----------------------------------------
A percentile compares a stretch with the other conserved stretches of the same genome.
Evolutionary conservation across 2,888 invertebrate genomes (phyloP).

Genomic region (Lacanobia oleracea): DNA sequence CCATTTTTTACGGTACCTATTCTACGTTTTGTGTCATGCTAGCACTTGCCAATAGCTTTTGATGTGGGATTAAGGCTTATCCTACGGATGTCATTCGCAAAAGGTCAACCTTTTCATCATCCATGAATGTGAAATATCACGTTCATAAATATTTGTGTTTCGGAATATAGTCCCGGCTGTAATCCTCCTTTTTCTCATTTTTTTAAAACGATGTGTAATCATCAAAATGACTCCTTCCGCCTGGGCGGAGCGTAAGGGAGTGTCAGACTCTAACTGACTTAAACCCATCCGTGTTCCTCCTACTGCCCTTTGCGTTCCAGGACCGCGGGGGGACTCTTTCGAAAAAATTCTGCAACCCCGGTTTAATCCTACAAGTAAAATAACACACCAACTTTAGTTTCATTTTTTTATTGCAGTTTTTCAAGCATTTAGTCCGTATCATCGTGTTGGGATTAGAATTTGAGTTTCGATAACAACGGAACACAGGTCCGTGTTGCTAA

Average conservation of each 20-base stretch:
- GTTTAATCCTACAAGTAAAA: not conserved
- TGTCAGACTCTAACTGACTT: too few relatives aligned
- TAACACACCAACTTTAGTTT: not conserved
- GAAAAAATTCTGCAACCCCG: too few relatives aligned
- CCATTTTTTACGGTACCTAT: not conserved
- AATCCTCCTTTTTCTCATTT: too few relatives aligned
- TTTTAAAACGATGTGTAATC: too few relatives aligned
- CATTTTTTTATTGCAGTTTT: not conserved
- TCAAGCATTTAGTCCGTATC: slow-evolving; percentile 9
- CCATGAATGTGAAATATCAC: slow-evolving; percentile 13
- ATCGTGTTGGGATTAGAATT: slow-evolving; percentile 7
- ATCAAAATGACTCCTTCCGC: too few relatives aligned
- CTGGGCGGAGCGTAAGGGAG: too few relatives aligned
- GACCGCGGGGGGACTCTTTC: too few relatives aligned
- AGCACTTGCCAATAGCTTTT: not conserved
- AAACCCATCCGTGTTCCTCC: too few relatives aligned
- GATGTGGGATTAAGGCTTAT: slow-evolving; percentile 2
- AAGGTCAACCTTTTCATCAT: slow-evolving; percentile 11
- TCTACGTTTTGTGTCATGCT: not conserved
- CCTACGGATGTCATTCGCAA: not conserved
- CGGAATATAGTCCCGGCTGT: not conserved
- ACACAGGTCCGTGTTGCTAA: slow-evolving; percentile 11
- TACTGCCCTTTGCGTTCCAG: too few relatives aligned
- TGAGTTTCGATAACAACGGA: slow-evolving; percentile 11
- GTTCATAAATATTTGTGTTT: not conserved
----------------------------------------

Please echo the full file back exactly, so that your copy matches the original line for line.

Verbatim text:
A percentile compares a stretch with the other conserved stretches of the same genome.
Evolutionary conservation across 2,888 invertebrate genomes (phyloP).

Genomic region (Lacanobia oleracea): DNA sequence CCATTTTTTACGGTACCTATTCTACGTTTTGTGTCATGCTAGCACTTGCCAATAGCTTTTGATGTGGGATTAAGGCTTATCCTACGGATGTCATTCGCAAAAGGTCAACCTTTTCATCATCCATGAATGTGAAATATCACGTTCATAAATATTTGTGTTTCGGAATATAGTCCCGGCTGTAATCCTCCTTTTTCTCATTTTTTTAAAACGATGTGTAATCATCAAAATGACTCCTTCCGCCTGGGCGGAGCGTAAGGGAGTGTCAGACTCTAACTGACTTAAACCCATCCGTGTTCCTCCTACTGCCCTTTGCGTTCCAGGACCGCGGGGGGACTCTTTCGAAAAAATTCTGCAACCCCGGTTTAATCCTACAAGTAAAATAACACACCAACTTTAGTTTCATTTTTTTATTGCAGTTTTTCAAGCATTTAGTCCGTATCATCGTGTTGGGATTAGAATTTGAGTTTCGATAACAACGGAACACAGGTCCGTGTTGCTAA

Average conservation of each 20-base stretch:
- GTTTAATCCTACAAGTAAAA: not conserved
- TGTCAGACTCTAACTGACTT: too few relatives aligned
- TAACACACCAACTTTAGTTT: not conserved
- GAAAAAATTCTGCAACCCCG: too few relatives aligned
- CCATTTTTTACGGTACCTAT: not conserved
- AATCCTCCTTTTTCTCATTT: too few relatives aligned
- TTTTAAAACGATGTGTAATC: too few relatives aligned
- CATTTTTTTATTGCAGTTTT: not conserved
- TCAAGCATTTAGTCCGTATC: slow-evolving; percentile 9
- CCATGAATGTGAAATATCAC: slow-evolving; percentile 13
- ATCGTGTTGGGATTAGAATT: slow-evolving; percentile 7
- ATCAAAATGACTCCTTCCGC: too few relatives aligned
- CTGGGCGGAGCGTAAGGGAG: too few relatives aligned
- GACCGCGGGGGGACTCTTTC: too few relatives aligned
- AGCACTTGCCAATAGCTTTT: not conserved
- AAACCCATCCGTGTTCCTCC: too few relatives aligned
- GATGTGGGATTAAGGCTTAT: slow-evolving; percentile 2
- AAGGTCAACCTTTTCATCAT: slow-evolving; percentile 11
- TCTACGTTTTGTGTCATGCT: not conserved
- CCTACGGATGTCATTCGCAA: not conserved
- CGGAATATAGTCCCGGCTGT: not conserved
- ACACAGGTCCGTGTTGCTAA: slow-evolving; percentile 11
- TACTGCCCTTTGCGTTCCAG: too few relatives aligned
- TGAGTTTCGATAACAACGGA: slow-evolving; percentile 11
- GTTCATAAATATTTGTGTTT: not conserved